But the emissions are so much lower that you make up that difference after driving the car for six to 18 months.

Still, Jessie Caron, of the CAA, said more research is needed.

“For now, it’s difficult to say how long it will take for a new electric vehicle to balance out its emissions related to its building or construction or its assembly,” he said.

“They’re really new on the market,” he said, adding that we need to wait for battery recycling to evolve.

“The best thing to do … is to keep your car the longest possible,” he added.

A futuristic looking car at an auto show.

The Hyundai 45 Concept turned a lot of heads at the Montreal Auto Show for its futuristic look. (Jonathan Morin/CBC)

Where does your energy come from?

It also depends where you get your electricity from to power up your car.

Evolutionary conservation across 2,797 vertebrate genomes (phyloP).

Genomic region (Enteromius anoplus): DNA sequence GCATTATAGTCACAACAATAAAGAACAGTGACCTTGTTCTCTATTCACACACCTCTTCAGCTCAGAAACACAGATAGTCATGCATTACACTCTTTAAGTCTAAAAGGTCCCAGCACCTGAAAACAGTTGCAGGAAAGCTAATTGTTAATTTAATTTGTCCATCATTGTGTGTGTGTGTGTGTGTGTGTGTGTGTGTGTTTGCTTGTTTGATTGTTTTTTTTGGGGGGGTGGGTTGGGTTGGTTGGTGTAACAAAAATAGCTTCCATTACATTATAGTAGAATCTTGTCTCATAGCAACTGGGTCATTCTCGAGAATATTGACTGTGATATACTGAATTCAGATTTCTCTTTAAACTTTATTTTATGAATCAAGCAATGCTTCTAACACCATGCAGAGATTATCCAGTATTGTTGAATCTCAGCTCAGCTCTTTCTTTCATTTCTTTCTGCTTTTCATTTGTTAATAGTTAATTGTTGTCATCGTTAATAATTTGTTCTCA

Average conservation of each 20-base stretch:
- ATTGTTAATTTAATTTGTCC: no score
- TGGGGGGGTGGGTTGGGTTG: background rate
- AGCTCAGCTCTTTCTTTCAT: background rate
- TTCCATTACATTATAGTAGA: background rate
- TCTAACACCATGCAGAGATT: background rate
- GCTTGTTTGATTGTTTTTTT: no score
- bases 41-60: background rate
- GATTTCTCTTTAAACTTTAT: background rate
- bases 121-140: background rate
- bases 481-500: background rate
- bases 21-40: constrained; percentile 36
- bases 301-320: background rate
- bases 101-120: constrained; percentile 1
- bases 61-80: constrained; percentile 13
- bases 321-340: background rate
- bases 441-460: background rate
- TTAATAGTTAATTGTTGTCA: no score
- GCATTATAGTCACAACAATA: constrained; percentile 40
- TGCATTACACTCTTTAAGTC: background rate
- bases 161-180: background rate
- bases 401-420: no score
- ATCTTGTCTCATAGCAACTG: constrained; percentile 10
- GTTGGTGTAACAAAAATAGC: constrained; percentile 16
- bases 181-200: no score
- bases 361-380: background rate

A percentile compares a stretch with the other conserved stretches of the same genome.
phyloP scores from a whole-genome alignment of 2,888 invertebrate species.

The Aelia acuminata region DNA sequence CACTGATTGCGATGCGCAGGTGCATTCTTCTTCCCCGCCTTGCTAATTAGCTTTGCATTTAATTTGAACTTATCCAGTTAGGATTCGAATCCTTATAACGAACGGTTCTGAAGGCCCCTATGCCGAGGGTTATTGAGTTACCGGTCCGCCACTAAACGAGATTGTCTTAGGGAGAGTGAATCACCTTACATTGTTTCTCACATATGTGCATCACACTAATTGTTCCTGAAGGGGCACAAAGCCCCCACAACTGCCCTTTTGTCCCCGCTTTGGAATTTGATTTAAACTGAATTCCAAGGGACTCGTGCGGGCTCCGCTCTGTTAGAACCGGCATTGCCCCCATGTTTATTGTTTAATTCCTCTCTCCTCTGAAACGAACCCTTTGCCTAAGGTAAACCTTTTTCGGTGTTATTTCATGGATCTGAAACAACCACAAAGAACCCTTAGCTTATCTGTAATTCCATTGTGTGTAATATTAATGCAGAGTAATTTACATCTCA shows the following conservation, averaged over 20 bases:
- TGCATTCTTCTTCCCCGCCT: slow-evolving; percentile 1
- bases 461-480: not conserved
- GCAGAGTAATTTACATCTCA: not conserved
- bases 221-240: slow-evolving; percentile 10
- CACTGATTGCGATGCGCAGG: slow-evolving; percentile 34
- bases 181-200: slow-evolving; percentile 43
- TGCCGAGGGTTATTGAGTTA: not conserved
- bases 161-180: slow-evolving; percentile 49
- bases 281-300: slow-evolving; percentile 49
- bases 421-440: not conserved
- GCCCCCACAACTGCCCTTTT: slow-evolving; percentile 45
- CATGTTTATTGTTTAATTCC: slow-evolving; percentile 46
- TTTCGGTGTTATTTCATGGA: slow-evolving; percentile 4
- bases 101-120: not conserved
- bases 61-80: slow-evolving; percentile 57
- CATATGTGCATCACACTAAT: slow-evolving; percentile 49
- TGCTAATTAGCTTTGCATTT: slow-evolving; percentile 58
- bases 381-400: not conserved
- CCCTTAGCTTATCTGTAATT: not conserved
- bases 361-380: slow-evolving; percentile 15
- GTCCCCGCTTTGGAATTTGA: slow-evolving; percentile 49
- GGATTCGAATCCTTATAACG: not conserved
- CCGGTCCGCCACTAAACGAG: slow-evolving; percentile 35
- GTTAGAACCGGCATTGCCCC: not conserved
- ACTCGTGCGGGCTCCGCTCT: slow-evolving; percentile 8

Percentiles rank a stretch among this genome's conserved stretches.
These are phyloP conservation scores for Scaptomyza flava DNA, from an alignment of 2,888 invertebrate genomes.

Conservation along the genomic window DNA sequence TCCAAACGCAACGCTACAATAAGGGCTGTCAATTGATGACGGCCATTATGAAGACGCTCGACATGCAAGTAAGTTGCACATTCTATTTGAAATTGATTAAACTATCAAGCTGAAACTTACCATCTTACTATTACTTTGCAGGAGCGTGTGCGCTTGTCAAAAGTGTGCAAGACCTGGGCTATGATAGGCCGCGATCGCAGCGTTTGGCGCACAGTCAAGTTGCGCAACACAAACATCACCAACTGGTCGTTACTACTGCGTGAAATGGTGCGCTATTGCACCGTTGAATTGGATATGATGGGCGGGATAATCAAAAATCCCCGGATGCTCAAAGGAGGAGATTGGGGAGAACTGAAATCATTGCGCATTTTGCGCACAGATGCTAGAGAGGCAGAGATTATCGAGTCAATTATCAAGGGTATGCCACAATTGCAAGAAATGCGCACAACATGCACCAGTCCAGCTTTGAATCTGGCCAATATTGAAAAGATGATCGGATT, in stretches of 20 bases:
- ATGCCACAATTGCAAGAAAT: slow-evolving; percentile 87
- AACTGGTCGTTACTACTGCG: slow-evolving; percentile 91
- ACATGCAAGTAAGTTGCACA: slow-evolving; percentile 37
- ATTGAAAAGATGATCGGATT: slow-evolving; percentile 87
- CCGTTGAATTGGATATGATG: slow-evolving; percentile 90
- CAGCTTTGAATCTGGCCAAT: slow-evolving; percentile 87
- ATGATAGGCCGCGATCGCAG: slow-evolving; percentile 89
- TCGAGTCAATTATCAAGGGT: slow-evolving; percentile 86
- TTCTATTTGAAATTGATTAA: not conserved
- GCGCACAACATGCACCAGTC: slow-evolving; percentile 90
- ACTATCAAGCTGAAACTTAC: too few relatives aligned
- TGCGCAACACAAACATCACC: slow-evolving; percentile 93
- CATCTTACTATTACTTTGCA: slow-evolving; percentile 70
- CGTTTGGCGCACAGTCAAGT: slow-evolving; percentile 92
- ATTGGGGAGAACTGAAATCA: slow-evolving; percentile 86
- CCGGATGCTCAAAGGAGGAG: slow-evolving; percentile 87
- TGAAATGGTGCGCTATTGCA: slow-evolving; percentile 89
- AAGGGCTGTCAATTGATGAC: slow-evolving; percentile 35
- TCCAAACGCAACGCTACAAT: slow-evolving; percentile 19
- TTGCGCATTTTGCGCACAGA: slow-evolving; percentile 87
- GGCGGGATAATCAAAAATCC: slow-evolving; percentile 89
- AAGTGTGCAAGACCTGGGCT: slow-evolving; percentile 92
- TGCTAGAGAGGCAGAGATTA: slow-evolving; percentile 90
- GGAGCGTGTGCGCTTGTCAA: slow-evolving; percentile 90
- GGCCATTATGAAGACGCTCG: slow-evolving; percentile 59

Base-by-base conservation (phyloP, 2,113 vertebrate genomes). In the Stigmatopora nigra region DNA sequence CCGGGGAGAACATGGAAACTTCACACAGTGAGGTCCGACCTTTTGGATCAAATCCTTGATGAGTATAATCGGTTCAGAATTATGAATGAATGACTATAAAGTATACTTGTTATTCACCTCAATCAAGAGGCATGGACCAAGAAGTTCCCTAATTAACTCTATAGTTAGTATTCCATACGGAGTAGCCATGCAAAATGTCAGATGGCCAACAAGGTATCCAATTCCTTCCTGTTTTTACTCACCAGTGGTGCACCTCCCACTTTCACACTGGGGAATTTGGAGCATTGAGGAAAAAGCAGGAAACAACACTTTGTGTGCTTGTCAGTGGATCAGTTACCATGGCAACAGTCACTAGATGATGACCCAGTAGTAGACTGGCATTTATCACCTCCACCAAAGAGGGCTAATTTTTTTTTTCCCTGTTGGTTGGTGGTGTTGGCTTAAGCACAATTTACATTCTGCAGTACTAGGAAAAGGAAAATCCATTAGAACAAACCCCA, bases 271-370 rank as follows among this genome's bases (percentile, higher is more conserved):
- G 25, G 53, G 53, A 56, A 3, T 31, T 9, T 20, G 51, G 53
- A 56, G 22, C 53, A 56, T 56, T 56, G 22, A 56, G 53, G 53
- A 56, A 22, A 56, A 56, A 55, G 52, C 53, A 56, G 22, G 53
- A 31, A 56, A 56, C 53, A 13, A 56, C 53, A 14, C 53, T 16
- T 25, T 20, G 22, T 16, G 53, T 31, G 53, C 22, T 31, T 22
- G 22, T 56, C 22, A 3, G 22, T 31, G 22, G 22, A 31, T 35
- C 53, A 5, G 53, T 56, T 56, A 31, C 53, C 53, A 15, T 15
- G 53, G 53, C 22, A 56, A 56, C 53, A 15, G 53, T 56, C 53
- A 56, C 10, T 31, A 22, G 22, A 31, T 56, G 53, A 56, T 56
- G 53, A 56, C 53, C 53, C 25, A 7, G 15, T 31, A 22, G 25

For example, in Quebec, electricity is generated by hydro, which causes little to no emission.

“Here, it’s a no-brainer to use an electric vehicle,” said Caron, who is from Quebec. “But in other provinces, it can be a bit trickier.”

Most electricity in Quebec comes from hydro dams like this one in Havre St. Pierre. (Lars Hagberg/AFP via Getty Images))

In Nova Scotia for example, most energy comes from coal, which is a big polluter.

Only 34 per cent of the electricity comes from renewable sources, according to Nova Scotia Power.

Why don’t we see more EVs on the roads?

According to Electric Mobility Canada, fewer than two per cent of cars in Canada are electric.

There are several reasons why we don’t see more on the roads:

1. Cost

They are more expensive than gas cars.

Even though they could cost you less over the lifetime of the car, you have to have more money up front to buy an EV.

A small sedan being charged

The base price for a Chevrolet Bolt is about $45,000. (Rebecca Cook/Reuters)

The federal government now gives people who buy EVs up to $5,000.

Quebec and B.C. also have similar rebates.

For a while, Ontario had a rebate, but it was scrapped by Doug Ford’s government in 2018, and since then, sales of EVs have gone down.

2. Charging stations along the highway

You have to adjust the way you travel if you’re using an EV.